Despite record affordability and buyer incentives, rising foreclosure rates and concerns about proper foreclosure procedures led some to question whether owning a home was a good personal decision.

“Home ownership didn’t create the foreclosure crisis — Wall Street greed and irresponsible lending practices did,” Phipps says. “The decision to own a home is a very personal one, but over the long term, owning a home is one of the best ways to build long-term wealth, in addition to providing numerous social benefits that include reduced crime rates, improved childhood education, and increased stability. After all, a fixed-rate mortgage might last 15 to 30 years; renting is forever.”

Government support of programs and initiatives that encourage home ownership have also been called into question. The deductibility of mortgage interest is one example, with critics suggesting that the mortgage interest deduction primarily benefits the wealthy, while in fact, the MID benefits primarily middle- and lower income families — almost two-thirds of those who claim the MID are middle-income earners. Sixty-five percent of families who claim the MID earn less than $100,000 per year, and 91 percent who claim the benefit earn less than $200,000 annually.

“The ability to deduct the interest paid on a mortgage can mean significant savings at tax time,” Phipps says. “For example, a family who bought a home this year with a $200,000, 30-year, fixed-rate mortgage, assuming an interest rate of 4.5 percent, could save nearly $3,500 in federal taxes when they file next year. That’s money they could use to pay down other debts, supplement their children’s college savings account, or put into savings themselves.”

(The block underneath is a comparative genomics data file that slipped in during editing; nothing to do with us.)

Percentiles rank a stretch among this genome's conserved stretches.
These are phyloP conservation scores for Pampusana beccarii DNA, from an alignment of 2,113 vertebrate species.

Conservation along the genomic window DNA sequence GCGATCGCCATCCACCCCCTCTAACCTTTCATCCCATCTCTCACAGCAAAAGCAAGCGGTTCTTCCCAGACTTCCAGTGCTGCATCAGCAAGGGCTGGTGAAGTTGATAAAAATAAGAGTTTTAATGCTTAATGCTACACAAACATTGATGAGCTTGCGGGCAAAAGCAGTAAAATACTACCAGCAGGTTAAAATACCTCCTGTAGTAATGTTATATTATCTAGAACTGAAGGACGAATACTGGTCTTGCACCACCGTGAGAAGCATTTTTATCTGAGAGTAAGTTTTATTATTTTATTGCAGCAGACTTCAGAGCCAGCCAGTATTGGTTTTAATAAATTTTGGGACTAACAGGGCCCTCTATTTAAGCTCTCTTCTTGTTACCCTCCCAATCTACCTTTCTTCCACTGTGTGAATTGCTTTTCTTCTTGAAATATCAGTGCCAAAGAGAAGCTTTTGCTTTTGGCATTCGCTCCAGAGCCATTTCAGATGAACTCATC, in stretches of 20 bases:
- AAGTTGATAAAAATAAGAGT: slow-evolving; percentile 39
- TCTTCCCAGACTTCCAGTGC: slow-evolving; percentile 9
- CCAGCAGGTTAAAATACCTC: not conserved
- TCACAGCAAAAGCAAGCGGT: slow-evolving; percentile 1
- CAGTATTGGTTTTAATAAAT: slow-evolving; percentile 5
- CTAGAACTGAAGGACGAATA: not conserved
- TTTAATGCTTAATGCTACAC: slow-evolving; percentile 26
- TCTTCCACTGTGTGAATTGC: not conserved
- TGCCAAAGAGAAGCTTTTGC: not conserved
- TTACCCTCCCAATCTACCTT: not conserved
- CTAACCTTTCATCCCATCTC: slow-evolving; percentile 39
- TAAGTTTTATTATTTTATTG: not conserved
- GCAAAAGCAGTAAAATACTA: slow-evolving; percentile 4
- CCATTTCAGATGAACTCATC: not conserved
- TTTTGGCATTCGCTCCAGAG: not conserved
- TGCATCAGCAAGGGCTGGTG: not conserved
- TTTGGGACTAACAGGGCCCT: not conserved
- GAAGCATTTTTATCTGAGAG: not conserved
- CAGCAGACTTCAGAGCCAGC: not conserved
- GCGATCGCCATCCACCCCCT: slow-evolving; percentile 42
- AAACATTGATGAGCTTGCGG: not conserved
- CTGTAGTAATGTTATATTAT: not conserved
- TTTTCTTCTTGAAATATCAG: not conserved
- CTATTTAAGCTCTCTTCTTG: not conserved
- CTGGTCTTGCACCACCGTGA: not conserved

Despite current economic challenges, most Americans still aspire to the dream of home ownership. According to a survey conducted earlier in the year by, 90 percent of respondents said they had no regrets buying their current home. And just this month, a Fannie Mae survey found that most Americans — both those who currently own their homes and those who rent — aspire to own a home and to maintain home ownership.

“We believe that anyone who is able and willing to assume the responsibilities of owning a home should have the opportunity to pursue that dream, and looking forward, REALTORS® will continue to engage policymakers and industry leaders on behalf of consumers in pursuit of that goal,” Phipps says.


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More African-Americans Moving South

A growing number of African-American families are resettling in Southern states. At least 5 million have moved from Northern to Southern states since 1990, according to U.S. Census Bureau numbers released this month.

African-Americans, many of whose parents and grandparents left the South after the Civil War, began moving back in the 1970s. “They were coming back and reclaiming the South,” says Zandria Robinson, a professor of sociology at the University of Mississippi.

Today, the move is largely driven by economics, with blacks moving to the South for jobs and what Robinson terms, “a new beginning.”

Source: Gannett News Service, Chris Echegaray (08/22/2010)

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The Worst Is Over, Some Experts Conclude

With housing recovering slowly, most economists predicted in a recent survey that it will take at least five years for average home prices to climb back to the levels they commanded in 2006.

This year, some hard-hit areas may see another dip, but properties values will most likely rise.